The Horse's Influence on American Civilization
Who knows what the world would be like today were it not for the existence and domestication of the horse? Man invaded and conquered foreign lands from the back of his warhorse and built civilizations with his workhorse hitched to a plow or wagon. Our partner for centuries, perhaps no other animal has served man in so many diverse ways, nor suffered so dearly for it.
Before the invention of the automobile, the horse served as man's primary means of transportation in many parts of the world. The horse can cover a lot more ground in a day's travel than a person can on foot. It can also haul heavy loads, transporting goods along with people in stagecoaches, wagons, and trolleys. Horses carried homesteaders and their belongings in covered wagons into the wild American West and helped expand and transform a few struggling colonies into a great nation.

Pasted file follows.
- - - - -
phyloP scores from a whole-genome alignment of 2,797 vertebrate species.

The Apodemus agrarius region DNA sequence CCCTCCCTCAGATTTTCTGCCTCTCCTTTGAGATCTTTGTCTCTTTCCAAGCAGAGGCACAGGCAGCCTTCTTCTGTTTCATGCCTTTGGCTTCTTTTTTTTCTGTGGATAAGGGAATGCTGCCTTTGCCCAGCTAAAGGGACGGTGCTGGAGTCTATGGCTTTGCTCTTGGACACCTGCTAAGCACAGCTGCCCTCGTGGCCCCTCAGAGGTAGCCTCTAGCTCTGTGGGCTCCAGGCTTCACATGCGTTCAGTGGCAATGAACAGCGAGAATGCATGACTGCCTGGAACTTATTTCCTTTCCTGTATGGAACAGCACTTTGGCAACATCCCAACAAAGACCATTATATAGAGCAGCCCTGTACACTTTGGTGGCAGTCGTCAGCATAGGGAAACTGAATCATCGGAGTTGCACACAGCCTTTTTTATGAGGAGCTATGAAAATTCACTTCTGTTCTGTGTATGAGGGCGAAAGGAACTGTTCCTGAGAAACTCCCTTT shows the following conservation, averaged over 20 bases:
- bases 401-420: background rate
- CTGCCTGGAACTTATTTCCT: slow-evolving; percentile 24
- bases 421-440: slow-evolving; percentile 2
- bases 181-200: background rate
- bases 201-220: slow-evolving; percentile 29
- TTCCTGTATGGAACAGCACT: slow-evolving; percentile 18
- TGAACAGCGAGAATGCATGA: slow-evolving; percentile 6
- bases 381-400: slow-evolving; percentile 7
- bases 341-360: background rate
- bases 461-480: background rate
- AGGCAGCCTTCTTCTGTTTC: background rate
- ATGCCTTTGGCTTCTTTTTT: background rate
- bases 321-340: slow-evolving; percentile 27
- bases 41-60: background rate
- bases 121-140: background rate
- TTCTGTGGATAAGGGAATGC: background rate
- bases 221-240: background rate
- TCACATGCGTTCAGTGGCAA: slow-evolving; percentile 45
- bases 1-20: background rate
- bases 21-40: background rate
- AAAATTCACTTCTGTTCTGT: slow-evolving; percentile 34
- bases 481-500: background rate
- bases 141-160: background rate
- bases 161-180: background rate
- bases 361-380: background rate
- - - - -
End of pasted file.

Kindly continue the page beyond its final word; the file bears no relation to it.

The development of harnesses and agricultural equipment made using horses to operate farming equipment a viable option. This enabled people to plow and till the land and grow crops on a larger scale than they had before. In time, evolving agricultural practices changed the landscape, as settlers felled trees, hitched horses to the heavy trunks, and cleared the woods to allow for bigger fields and farms.
American settlers desired horses that were multifunctional. They wanted horses they could ride, plow fields with, and hitch to a carriage for a drive to church on Sunday. One of the first American breeds, the Morgan horse, is noted for its versatility and easily filled this bill. Other American breeds such as the Saddlebred and the Tennessee Walker developed from plantation horses, bred for their easy gaits. A man could sit comfortably and ride them over miles and miles of farmland without tiring.